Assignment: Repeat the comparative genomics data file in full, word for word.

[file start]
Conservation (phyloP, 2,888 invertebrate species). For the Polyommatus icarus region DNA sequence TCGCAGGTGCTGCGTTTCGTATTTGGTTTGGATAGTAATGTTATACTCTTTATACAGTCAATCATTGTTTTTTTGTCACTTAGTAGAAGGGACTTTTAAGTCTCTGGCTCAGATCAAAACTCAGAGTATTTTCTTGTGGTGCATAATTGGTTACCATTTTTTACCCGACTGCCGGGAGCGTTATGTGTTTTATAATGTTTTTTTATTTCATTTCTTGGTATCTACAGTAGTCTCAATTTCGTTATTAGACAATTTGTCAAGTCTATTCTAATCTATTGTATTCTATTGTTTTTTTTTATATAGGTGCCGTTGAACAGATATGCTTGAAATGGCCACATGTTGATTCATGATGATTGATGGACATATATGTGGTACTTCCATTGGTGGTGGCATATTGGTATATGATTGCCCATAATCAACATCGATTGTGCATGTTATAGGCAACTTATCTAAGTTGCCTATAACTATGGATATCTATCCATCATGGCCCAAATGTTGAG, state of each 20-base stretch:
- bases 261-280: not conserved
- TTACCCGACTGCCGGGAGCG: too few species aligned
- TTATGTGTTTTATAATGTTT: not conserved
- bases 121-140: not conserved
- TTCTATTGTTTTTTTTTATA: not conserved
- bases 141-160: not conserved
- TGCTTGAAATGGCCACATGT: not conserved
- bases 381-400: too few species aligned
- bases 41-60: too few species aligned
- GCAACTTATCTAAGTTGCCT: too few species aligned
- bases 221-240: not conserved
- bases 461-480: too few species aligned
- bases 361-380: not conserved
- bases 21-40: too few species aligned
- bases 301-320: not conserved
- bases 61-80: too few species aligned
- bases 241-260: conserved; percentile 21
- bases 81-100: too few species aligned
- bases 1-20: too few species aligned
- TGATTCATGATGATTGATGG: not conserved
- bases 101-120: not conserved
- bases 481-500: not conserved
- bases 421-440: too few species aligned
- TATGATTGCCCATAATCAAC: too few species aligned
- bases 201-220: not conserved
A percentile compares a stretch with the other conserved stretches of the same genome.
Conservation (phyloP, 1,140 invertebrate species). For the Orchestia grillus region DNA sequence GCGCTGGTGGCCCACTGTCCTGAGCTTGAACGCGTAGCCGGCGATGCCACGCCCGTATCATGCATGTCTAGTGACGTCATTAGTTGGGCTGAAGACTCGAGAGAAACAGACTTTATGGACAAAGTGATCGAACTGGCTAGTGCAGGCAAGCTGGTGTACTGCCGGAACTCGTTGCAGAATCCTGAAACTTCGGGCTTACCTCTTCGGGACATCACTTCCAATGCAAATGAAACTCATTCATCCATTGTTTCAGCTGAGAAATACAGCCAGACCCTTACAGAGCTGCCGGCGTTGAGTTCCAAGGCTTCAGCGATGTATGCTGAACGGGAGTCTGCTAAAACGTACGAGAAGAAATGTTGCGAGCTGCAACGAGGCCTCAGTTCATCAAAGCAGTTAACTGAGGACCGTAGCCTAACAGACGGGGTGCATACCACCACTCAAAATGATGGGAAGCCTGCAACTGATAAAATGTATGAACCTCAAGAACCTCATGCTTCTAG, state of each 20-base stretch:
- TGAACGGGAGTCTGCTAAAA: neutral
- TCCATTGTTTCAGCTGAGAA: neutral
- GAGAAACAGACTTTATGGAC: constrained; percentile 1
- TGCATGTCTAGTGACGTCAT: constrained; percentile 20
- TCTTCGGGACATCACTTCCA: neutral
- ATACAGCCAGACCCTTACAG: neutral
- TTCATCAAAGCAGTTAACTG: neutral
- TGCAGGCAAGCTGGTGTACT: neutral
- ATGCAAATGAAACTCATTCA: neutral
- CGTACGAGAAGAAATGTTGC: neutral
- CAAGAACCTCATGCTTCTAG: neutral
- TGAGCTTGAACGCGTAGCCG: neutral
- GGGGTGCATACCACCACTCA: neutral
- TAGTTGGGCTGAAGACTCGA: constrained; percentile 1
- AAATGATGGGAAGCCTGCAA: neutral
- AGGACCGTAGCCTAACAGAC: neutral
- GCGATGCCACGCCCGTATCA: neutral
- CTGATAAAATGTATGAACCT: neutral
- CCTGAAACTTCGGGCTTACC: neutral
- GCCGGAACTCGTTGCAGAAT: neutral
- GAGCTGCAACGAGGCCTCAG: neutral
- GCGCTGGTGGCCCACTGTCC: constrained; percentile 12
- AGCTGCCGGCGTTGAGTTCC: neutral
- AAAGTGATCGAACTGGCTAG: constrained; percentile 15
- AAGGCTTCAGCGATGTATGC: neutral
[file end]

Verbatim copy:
Conservation (phyloP, 2,888 invertebrate species). For the Polyommatus icarus region DNA sequence TCGCAGGTGCTGCGTTTCGTATTTGGTTTGGATAGTAATGTTATACTCTTTATACAGTCAATCATTGTTTTTTTGTCACTTAGTAGAAGGGACTTTTAAGTCTCTGGCTCAGATCAAAACTCAGAGTATTTTCTTGTGGTGCATAATTGGTTACCATTTTTTACCCGACTGCCGGGAGCGTTATGTGTTTTATAATGTTTTTTTATTTCATTTCTTGGTATCTACAGTAGTCTCAATTTCGTTATTAGACAATTTGTCAAGTCTATTCTAATCTATTGTATTCTATTGTTTTTTTTTATATAGGTGCCGTTGAACAGATATGCTTGAAATGGCCACATGTTGATTCATGATGATTGATGGACATATATGTGGTACTTCCATTGGTGGTGGCATATTGGTATATGATTGCCCATAATCAACATCGATTGTGCATGTTATAGGCAACTTATCTAAGTTGCCTATAACTATGGATATCTATCCATCATGGCCCAAATGTTGAG, state of each 20-base stretch:
- bases 261-280: not conserved
- TTACCCGACTGCCGGGAGCG: too few species aligned
- TTATGTGTTTTATAATGTTT: not conserved
- bases 121-140: not conserved
- TTCTATTGTTTTTTTTTATA: not conserved
- bases 141-160: not conserved
- TGCTTGAAATGGCCACATGT: not conserved
- bases 381-400: too few species aligned
- bases 41-60: too few species aligned
- GCAACTTATCTAAGTTGCCT: too few species aligned
- bases 221-240: not conserved
- bases 461-480: too few species aligned
- bases 361-380: not conserved
- bases 21-40: too few species aligned
- bases 301-320: not conserved
- bases 61-80: too few species aligned
- bases 241-260: conserved; percentile 21
- bases 81-100: too few species aligned
- bases 1-20: too few species aligned
- TGATTCATGATGATTGATGG: not conserved
- bases 101-120: not conserved
- bases 481-500: not conserved
- bases 421-440: too few species aligned
- TATGATTGCCCATAATCAAC: too few species aligned
- bases 201-220: not conserved
A percentile compares a stretch with the other conserved stretches of the same genome.
Conservation (phyloP, 1,140 invertebrate species). For the Orchestia grillus region DNA sequence GCGCTGGTGGCCCACTGTCCTGAGCTTGAACGCGTAGCCGGCGATGCCACGCCCGTATCATGCATGTCTAGTGACGTCATTAGTTGGGCTGAAGACTCGAGAGAAACAGACTTTATGGACAAAGTGATCGAACTGGCTAGTGCAGGCAAGCTGGTGTACTGCCGGAACTCGTTGCAGAATCCTGAAACTTCGGGCTTACCTCTTCGGGACATCACTTCCAATGCAAATGAAACTCATTCATCCATTGTTTCAGCTGAGAAATACAGCCAGACCCTTACAGAGCTGCCGGCGTTGAGTTCCAAGGCTTCAGCGATGTATGCTGAACGGGAGTCTGCTAAAACGTACGAGAAGAAATGTTGCGAGCTGCAACGAGGCCTCAGTTCATCAAAGCAGTTAACTGAGGACCGTAGCCTAACAGACGGGGTGCATACCACCACTCAAAATGATGGGAAGCCTGCAACTGATAAAATGTATGAACCTCAAGAACCTCATGCTTCTAG, state of each 20-base stretch:
- TGAACGGGAGTCTGCTAAAA: neutral
- TCCATTGTTTCAGCTGAGAA: neutral
- GAGAAACAGACTTTATGGAC: constrained; percentile 1
- TGCATGTCTAGTGACGTCAT: constrained; percentile 20
- TCTTCGGGACATCACTTCCA: neutral
- ATACAGCCAGACCCTTACAG: neutral
- TTCATCAAAGCAGTTAACTG: neutral
- TGCAGGCAAGCTGGTGTACT: neutral
- ATGCAAATGAAACTCATTCA: neutral
- CGTACGAGAAGAAATGTTGC: neutral
- CAAGAACCTCATGCTTCTAG: neutral
- TGAGCTTGAACGCGTAGCCG: neutral
- GGGGTGCATACCACCACTCA: neutral
- TAGTTGGGCTGAAGACTCGA: constrained; percentile 1
- AAATGATGGGAAGCCTGCAA: neutral
- AGGACCGTAGCCTAACAGAC: neutral
- GCGATGCCACGCCCGTATCA: neutral
- CTGATAAAATGTATGAACCT: neutral
- CCTGAAACTTCGGGCTTACC: neutral
- GCCGGAACTCGTTGCAGAAT: neutral
- GAGCTGCAACGAGGCCTCAG: neutral
- GCGCTGGTGGCCCACTGTCC: constrained; percentile 12
- AGCTGCCGGCGTTGAGTTCC: neutral
- AAAGTGATCGAACTGGCTAG: constrained; percentile 15
- AAGGCTTCAGCGATGTATGC: neutral